Ribble’s revamped bike range is certainly extensive, with 11 models in its endurance category alone.
The frames come in steel, aluminium and three levels of carbon fibre, each available with disc or rim brakes, and there’s even an ebike option.
But a manufacturer making new road bikes with rim brakes is becoming unusual. Just as we’ve become used to hearing that all new road machines will be disc only, Ribble surprises us.
Using Ribble’s online BikeBuilder, you can choose one of three colours for the Endurance SL: black, grey and teal.
Black and grey offer seven groupset options, including Shimano, SRAM and Campagnolo, but for some unknown reason, teal can only be ordered with Shimano 105, Ultegra Di2 or mechanical Ultegra, as specced here.
In its standard spec with Shimano Ultegra, the bike will cost £1,999, but mine came with some upgrades, including the integrated carbon bar and stem, tyres, saddle and bar tape, increasing its cost by £420.
Every tube facing the airflow has an aerofoil profile.
The monocoque Endurance SL frameset uses Toray T800 and T1000 carbon and is built with an internal EPS core that maximises carbon and resin compaction, and ensures consistent structural integrity.
Ribble claims a medium frame weighs 1,150g, plus a further 400g for the carbon fork. Maximum tyre clearance is 28mm, or 25mm if utilising the full mudguard mounts for year-round protection.
Ribble says that aerodynamics were a factor when developing this frameset and that it has 28.5 per cent less drag than its previous iteration.
If that’s a consideration for you, then the Level 5 integrated carbon bar that I’ve specced with its slim, flat tops, low-profile stem and truncated aerofoil profile makes sense because an aero bar has a significant effect on drag.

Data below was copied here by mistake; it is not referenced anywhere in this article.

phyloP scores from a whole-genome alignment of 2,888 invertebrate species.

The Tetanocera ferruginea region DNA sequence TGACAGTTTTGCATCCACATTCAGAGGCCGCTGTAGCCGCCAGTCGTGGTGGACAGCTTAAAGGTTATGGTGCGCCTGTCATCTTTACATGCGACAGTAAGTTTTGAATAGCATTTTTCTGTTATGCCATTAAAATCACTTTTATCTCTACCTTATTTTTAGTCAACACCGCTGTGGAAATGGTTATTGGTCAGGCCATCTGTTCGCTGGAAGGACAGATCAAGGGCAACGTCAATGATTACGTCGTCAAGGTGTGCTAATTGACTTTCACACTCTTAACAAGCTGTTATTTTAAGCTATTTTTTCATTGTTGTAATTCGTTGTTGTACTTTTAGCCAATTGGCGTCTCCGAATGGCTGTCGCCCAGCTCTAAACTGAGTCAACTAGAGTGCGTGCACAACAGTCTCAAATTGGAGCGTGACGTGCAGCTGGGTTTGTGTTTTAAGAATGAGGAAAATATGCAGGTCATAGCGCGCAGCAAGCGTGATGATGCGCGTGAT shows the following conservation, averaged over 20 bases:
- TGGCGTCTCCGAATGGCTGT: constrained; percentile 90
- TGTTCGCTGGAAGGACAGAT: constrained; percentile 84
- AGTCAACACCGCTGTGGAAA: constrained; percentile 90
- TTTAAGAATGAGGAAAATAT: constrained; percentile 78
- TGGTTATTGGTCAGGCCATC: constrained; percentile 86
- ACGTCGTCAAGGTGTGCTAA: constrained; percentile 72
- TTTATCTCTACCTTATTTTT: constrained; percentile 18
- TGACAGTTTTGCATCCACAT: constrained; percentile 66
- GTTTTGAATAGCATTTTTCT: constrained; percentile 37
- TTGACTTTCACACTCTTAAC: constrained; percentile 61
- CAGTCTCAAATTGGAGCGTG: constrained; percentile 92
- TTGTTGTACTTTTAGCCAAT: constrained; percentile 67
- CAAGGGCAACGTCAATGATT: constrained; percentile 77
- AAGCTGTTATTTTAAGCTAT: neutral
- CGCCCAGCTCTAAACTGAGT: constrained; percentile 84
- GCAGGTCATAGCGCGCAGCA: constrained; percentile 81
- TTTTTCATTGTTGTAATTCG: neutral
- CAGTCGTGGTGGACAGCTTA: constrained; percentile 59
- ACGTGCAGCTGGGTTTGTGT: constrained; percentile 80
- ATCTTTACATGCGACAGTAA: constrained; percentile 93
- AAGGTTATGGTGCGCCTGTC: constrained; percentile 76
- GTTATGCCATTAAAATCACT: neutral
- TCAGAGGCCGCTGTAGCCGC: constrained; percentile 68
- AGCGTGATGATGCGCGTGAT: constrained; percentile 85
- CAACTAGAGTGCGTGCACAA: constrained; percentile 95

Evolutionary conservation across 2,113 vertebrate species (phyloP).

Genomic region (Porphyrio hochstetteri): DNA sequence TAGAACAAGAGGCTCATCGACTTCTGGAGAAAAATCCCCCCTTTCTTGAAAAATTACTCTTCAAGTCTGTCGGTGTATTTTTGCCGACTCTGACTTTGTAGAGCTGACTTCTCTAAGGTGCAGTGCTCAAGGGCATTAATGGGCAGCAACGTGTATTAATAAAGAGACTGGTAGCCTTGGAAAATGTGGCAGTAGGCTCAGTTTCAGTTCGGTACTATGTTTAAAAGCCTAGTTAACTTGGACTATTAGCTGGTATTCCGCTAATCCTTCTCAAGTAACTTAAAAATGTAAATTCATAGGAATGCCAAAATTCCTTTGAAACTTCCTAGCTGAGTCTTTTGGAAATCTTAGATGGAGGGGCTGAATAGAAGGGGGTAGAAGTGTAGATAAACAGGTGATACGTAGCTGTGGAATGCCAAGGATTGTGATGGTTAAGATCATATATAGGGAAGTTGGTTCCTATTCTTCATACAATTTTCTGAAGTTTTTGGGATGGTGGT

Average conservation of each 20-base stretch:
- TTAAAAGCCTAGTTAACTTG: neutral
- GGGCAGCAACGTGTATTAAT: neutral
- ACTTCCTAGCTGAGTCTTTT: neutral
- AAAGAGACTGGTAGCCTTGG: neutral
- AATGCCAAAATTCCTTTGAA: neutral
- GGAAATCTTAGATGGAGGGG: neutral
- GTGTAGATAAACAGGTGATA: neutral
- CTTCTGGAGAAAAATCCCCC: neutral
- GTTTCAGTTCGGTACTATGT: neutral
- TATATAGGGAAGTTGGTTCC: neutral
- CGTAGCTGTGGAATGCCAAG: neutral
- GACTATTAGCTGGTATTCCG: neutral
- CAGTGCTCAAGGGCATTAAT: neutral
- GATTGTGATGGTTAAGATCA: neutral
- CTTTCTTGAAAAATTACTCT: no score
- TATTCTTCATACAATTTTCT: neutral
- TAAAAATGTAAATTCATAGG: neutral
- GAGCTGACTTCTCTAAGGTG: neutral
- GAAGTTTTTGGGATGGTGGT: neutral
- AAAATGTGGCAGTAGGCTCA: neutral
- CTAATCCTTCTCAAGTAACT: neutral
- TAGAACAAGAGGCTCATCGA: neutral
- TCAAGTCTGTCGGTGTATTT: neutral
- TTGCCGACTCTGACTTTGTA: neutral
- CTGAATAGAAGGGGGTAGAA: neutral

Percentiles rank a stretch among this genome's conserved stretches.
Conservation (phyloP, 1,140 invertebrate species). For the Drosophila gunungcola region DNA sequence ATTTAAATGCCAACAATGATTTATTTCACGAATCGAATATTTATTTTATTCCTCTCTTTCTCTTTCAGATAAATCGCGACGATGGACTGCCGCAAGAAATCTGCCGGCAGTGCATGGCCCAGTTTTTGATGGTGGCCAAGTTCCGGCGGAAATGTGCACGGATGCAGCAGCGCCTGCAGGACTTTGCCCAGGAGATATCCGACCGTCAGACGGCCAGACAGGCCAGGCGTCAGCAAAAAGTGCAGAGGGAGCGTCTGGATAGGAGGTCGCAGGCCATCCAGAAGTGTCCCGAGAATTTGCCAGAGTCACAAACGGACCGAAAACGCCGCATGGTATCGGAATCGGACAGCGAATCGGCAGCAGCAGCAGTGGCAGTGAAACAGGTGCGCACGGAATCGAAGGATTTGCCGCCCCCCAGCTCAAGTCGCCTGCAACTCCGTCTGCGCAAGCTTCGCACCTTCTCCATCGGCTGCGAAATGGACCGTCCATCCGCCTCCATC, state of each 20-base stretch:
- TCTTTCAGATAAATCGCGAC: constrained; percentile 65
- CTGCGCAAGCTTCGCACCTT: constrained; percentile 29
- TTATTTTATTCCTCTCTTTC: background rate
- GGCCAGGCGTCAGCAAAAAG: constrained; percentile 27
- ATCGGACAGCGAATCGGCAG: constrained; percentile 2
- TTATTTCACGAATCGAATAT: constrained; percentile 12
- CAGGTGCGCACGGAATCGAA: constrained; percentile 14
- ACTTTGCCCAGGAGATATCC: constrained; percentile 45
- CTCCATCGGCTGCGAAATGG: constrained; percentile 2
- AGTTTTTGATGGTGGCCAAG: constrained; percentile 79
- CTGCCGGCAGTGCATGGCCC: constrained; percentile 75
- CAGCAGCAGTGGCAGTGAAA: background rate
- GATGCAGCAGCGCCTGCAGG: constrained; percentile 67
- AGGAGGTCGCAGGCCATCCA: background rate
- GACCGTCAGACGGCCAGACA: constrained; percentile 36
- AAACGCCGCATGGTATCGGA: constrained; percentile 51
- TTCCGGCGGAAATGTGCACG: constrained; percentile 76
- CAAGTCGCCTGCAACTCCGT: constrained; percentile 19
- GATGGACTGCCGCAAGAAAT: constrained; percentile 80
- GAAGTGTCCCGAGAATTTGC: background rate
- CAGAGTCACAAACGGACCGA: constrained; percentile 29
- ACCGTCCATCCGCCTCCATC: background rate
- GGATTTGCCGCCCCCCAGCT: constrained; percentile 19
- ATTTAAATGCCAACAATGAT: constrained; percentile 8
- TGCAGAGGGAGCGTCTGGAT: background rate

All cables run internally through the bar, with the front brake cable exiting downwards and the other three continuing through the stem and frame to their respective destinations.
The bar has compact 125mm drops and 75mm reach, but with no angle adjustment you need to like the bend, and position your levers perfectly. It’s also much more challenging to fit lights to a non-round bar.
Every tube facing the airflow has a truncated aerofoil profile, including the giant down tube and the spacers beneath the integrated stem. There’s enough beef in the Endurance SL frameset to satisfy the hungriest watt carnivore, from the stiff carbon bar through the head tube’s massive girth and delivering your efforts through its boxy, girder-like chainstays.
Suffice to say, very little power is wasted.
Dropped seatstays and flat rear-face of the carbon seatpost.
Ribble Endurance SL ride impressions
Fitted with Mavic Aksiums and 25mm Continental Gatorskins inflated to 80psi, the Ribble was instantly puppy-dog keen to spin along at a lively pace.
The Aksiums are perky and easy to accelerate, performing well on short, sharp climbs, as well as longer drags, and they’re also good value.
They exhibit some flex when sprinting, and the non-welded rim joints can sometimes be felt when braking, but they help to flatter any bike.
Shimano’s Ultegra is rightfully held in high regard, and it didn’t disappoint. Its direct-mount brake calipers produce ample power and easy modulation, although in soaking, filthy lanes you’re quickly reminded of the drawbacks of rim brakes, however efficient.
The cassette choice ensures satisfyingly small jumps between gears. Immediate Media
The 50/34 and 11-28 gear combination fitted seems like a throwback to life before oversized cassette sprockets but, in fact, the 34×28 bottom gear will take most riders up the majority of climbs.
The cassette choice ensures satisfyingly small jumps between gears as well, and with such great shifters, exploiting that is a pleasure.
The Endurance SL sustains its easy speed well through undulating roads; it feels incredibly positive when climbing and this bike descends with confidence. No doubt partly due to the dropped seatstays and flat rear-face of the lengthy carbon seatpost, which promotes flex, its vibration absorbing ability impressed.
Even with limited tyre volume to assist comfort, only very dulled road buzz or bumps are transmitted to the rider.
Ribble Endurance SL overall
With its clean lines (in this build), smooth ride and lively performance, the Endurance SL is a very likeable bike, although in poor weather conditions rim brakes are definitely less effective than discs.
Ribble Endurance SL geometry
Sizes (* tested): XS, S, M*, L, XL
Seat angle: 73.6 degrees
Head angle: 72.5 degrees
Seat tube: 51cm
Top tube: 55cm
Head tube: 15cm
Fork offset: 4.5cm
Bottom bracket drop: 6.8cm